'Aristotle's Tomb' Discovered By Archaeologist
A Greek archaeologist believes he may have discovered Aristotle’s tomb. Konstantinos Sismanidis excavated the birthplace of the ancient philosopher in northern Greece in the 1990s, and now thinks that...
The Top 6 Theories About The Lost City Of Atlantis
All that we know of the legendary island civilization of Atlantis comes from a few pages in Timaeus and Critias, two of the famous “dialogues” written by Greek philosopher Plato in the fourth century ...
Plato
The school founded by this antique philosopher, became a prototype of modern higher education. Contemporaries named him «the divine teacher»: in his works it...
'Aristotle's Tomb' Discovered By Archaeologist
A Greek archaeologist believes he may have discovered Aristotle’s tomb. Konstantinos Sismanidis excavated the birthplace of the ancient philosopher in northern Greece in the 1990s, and now thinks that...
The Top 6 Theories About The Lost City Of Atlantis
All that we know of the legendary island civilization of Atlantis comes from a few pages in Timaeus and Critias, two of the famous “dialogues” written by Greek philosopher Plato in the fourth century ...
Archimedes' principle
Archimedes' principle indicates that the upward buoyant force that is exerted on a body immersed in a fluid, whether fully or partially submerged, is equal to the weight of the fluid that the body dis...
Unity of opposites
The unity of opposites was first suggested by Heraclitus (ca. 535–475 BC) a pre-Socratic Greek philosopher.Philosophers had for some time been contemplating the notion of opposites. Anaximander ...
Pythias
Pythias /ˈpɪθiəs/ (Greek: Πυθιάς, Pūthiás), also known as Pythias the Elder, was a Greek biologist and embryologist. She was the adoptive daughter of Hermias of Atarneus, as well as Aristotle's fi...
Thales
Thales of Miletus (/ˈθeɪliːz/; Greek: Θαλῆς (ὁ Μιλήσιος), Thalēs; c. 624 – c. 546 BC) was a pre-Socratic Greek philosopher from Miletus in Asia Minor and one of the Seven Sages of Greece...
Thales - Wikipedia
Cratylus
Cratylus (/krəˈtaɪləs/; Ancient Greek: Κρατύλος, Kratylos) was an ancient Athenian philosopher from the mid-late 5th century BCE, known mostly through his portrayal in Plato's dialogue Cratylus. ...
Aristotle
Aristotle (/ˈærɪˌstɒtəl/; Greek: Ἀριστοτέλης [aristotélɛːs], Aristotélēs; 384 – 322 BC) was a Greek philosopher and scientist born in the Macedonian city of Stagira, Chalkidice, on...
Aristotle - Wikipedia
Archimedes' screw
Archimedes' screw, also called the Archimedean screw or screwpump, is a machine historically used for transferring water from a low-lying body of water into irrigation ditches. Water is pumped by turn...
Archimedes' screw - Wikipedia
Claw of Archimedes
The Claw (Greek: Ἁρπάγη, harpágē, "snatcher") of Archimedes (also known as the "iron hand") was an ancient weapon devised by Archimedes to defend the seaward portion of Syracuse's city wall agains...
Claw of Archimedes - Wikipedia
Strato of Lampsacus
Strato of Lampsacus (/ˈstreɪtoʊ/; Greek: Στράτων Straton, gen.: Στράτωνος; c. 335 – c. 269 BC) was a Peripatetic philosopher, and the third director (scholarch) of the Lyceum after the death of Th...
Strato of Lampsacus - Wikipedia
Cleombrotus of Ambracia
Cleombrotus (later referred to as Cleombrotus of Ambracia; Greek: Κλεόμβροτος) is a young man mentioned in Plato's Phaedo as one of two young men notably absent when Socrates drank the hemlock. Th...
Cleombrotus of Ambracia - Wikipedia
Opsis
Opsis (Ancient Greek: ὄψις) is the Greek word for spectacle in the theatre and performance. Its first use has been traced back to Aristotle's Poetics. It is now taken up by theatre critics, histo...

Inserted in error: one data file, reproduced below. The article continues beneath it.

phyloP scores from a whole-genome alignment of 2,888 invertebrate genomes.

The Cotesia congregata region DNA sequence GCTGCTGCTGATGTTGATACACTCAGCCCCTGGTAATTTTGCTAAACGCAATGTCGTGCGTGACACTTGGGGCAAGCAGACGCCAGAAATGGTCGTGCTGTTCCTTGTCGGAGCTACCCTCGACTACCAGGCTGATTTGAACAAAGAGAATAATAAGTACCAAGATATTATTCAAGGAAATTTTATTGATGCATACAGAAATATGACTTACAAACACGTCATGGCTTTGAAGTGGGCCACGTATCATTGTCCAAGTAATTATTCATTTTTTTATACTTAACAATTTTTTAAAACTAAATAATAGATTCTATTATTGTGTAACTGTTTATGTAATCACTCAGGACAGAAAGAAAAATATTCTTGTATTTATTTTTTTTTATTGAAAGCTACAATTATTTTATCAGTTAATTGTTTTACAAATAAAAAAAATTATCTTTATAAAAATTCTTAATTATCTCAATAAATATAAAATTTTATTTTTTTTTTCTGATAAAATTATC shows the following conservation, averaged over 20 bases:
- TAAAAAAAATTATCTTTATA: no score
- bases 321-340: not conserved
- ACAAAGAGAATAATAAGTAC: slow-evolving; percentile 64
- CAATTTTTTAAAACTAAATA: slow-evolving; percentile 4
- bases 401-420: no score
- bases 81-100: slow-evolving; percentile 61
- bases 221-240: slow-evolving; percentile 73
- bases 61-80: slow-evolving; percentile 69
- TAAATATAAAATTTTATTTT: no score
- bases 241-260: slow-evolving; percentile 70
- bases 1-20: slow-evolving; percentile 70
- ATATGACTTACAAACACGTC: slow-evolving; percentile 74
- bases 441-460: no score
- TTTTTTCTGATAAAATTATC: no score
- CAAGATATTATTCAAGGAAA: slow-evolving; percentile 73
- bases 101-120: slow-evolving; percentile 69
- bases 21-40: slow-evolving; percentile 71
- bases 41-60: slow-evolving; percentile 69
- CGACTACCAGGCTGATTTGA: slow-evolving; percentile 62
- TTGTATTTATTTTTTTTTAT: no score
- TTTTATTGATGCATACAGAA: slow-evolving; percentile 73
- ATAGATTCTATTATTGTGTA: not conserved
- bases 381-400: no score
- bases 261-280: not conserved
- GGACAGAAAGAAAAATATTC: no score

Theory of Forms
Plato's theory of Forms or theory of Ideas asserts that non-material abstract (but substantial) forms (or ideas), and not the material world of change known to us through sensation, possess the highes...
Theory of Forms - Wikipedia
Milesian school
The Milesian school was a school of thought founded in the 6th century BC. The ideas associated with it are exemplified by three philosophers from the Ionian town of Miletus, on the Aegean coast of An...
Milesian school - Wikipedia
Archimedes number
In viscous fluid dynamics, the Archimedes number (Ar) (not to be confused with Archimedes' constant, π), named after the ancient Greek scientist Archimedes is used to determine the motion of fluids du...
Charmides (dialogue)
The Charmides (/ˈkɑrmɪdiːz/; Greek: Χαρμίδης) is a dialogue of Plato, in which Socrates engages a handsome and popular boy in a conversation about the meaning of sophrosyne, a Greek word usually trans...
Ocellus Lucanus
Ocellus Lucanus, a Pythagorean philosopher, born in Lucania in the 5th century BC, was perhaps a pupil of Pythagoras himself.Stobaeus (Ecl. Phys. i. 13) has preserved a fragment of his Περὶ νόμου (if ...
Philolaus
Philolaus (/ˌfɪləˈleɪəs/; Greek: Φιλόλαος; c. 470 – c. 385 BCE) was a Greek Pythagorean and Presocratic philosopher. He argued that at the foundation of everything is the part played by the limi...
Philolaus - Wikipedia
Prodicus
Prodicus of Ceos (/ˈproʊdɪkəs/; Greek: Πρόδικος, Pródikos; c. 465 BC – c. 395 BC) was a Greek philosopher, and part of the first generation of Sophists. He came to Athens as ambassador from Ceos, and ...
Plato
Plato (/ˈpleɪtoʊ/; Greek: Πλάτων, Plátōn, "broad"; 428/427 or 424/423 – 348/347 BCE) was a philosopher, as well as mathematician, in Classical Greece. He is considered an essential figure in the devel...
Plato - Wikipedia
Axiochus (dialogue)
Axiochus (Greek: Ἀξίοχος) is a Socratic dialogue attributed to Plato, but which is considered spurious. The work dates from the Hellenistic era, c. 1st century BC. The author was probably a Platon...
List of medieval Latin commentators on Aristotle
This is a list of commentators on the works of Aristotle who wrote in Latin, from the Late Antique to the last years of the European Middle Ages. The names are given in their Latin forms.Sources: Take...